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Erin Drummy’s Bedside Manner

One woman’s journey from respiratory therapy to the law

Published in 2011 Indiana Rising Stars magazine

Erin Drummy has always been fascinated by hospitals. This may be because she comes from a family with deep roots in the medical field: Her grandfather was a doctor, her grandmother a nurse, and her father a medical malpractice attorney.

Even though medical school and nursing weren’t in Drummy’s future—she couldn’t stomach the “blood … puking … and other bodily functions,” she says—she still wanted to care for patients. After graduating from Indiana University, Drummy had her chance, working as a registered respiratory therapist at St. Vincent Indianapolis Hospital from 1998 to 2004. Although helping children in the pediatrics unit was inspiring and rewarding, she says she wanted a new challenge.

“I felt like I was good at my job and it was comfortable, but I wasn’t sure that there was enough there that I would be content in 15, 20 years doing the same thing,” she recalls. “And so I started looking at other opportunities.”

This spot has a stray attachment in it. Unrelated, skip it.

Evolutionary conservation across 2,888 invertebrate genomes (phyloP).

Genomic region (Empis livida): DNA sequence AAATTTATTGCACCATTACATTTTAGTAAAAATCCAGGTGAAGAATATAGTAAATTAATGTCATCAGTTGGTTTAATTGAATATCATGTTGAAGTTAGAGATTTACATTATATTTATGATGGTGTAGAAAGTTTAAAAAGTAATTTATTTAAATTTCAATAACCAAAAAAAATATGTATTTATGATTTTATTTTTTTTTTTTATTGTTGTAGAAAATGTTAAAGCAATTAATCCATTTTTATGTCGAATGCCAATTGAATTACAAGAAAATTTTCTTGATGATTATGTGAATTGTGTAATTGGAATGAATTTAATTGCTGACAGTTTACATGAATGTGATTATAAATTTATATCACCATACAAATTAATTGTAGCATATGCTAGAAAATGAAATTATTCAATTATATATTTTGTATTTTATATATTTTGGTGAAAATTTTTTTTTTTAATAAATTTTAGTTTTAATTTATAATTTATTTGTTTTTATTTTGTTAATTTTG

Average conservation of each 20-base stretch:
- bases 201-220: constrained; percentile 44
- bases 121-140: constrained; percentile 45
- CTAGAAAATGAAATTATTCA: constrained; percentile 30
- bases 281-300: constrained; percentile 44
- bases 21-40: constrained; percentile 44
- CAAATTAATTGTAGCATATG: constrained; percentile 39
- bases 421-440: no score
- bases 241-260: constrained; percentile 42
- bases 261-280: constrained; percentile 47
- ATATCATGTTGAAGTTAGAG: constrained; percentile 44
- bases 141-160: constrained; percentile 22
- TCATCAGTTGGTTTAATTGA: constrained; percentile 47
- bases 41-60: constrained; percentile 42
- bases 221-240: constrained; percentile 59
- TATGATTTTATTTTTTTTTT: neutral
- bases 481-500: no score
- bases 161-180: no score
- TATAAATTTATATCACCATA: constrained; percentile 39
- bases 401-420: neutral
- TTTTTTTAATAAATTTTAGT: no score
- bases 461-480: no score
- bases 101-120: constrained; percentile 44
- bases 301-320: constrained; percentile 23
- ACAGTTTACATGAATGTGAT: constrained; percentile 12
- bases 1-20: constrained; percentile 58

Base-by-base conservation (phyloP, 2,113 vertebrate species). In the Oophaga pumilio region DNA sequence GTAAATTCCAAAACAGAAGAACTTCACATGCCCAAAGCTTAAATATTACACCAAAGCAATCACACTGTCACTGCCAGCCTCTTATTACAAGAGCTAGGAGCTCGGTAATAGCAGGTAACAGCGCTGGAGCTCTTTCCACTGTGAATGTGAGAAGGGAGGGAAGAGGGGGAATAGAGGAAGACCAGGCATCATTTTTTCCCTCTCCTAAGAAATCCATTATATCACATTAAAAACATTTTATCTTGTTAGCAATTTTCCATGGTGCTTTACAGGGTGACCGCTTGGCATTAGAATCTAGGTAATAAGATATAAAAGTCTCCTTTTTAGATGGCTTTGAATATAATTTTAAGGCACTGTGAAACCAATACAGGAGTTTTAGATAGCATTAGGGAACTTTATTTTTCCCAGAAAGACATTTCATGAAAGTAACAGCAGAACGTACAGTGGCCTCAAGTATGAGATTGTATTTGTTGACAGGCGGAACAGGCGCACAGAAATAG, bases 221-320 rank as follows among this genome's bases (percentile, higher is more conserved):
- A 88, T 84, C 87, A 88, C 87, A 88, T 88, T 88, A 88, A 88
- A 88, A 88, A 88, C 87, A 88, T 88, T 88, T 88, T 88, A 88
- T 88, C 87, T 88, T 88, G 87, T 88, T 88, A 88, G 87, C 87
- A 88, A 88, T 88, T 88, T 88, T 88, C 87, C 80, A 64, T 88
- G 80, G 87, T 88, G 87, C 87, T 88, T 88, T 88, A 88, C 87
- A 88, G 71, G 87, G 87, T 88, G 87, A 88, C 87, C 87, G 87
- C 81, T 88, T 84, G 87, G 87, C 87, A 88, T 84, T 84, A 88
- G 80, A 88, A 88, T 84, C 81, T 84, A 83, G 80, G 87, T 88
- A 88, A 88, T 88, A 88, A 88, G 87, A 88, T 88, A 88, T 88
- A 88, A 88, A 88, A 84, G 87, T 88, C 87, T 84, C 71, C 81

Her search ended at her family’s other tradition: law. “I’d love to say it was this grand plan; it really wasn’t,” Drummy says. She joined Indianapolis firm Hall Render Killian Heath & Lyman after graduating from Indiana University School of Law in 2005.

At Hall Render, Drummy’s practice is split between advising hospitals, physicians and physician groups on various aspects of health care law with a large focus on fraud and abuse law. Much of her time is spent counseling clients on the federal Stark and anti-kickback laws that surround hospital-physician relationships. She has to stay on her toes to keep up with the constant regulatory changes, but that’s why she loves her job. “It’s just changing at light speed, especially with the health reform,” she says. “But it makes it exciting, it really does.”

It can be difficult for health care providers to keep up with changes and avoid violations, she says. By removing the legal roadblocks, Drummy says she’s doing her part to help patients. When she tackles the complex matters behind the scenes, her clients can focus on providing good care. “I feel like even though I’m not getting to be at the bedside, and not taking care of patients or their families, I am still on the same side,” she says. “Those are the people I’m working for. … When I go to sleep at night, I feel good about helping those who are providing care.”

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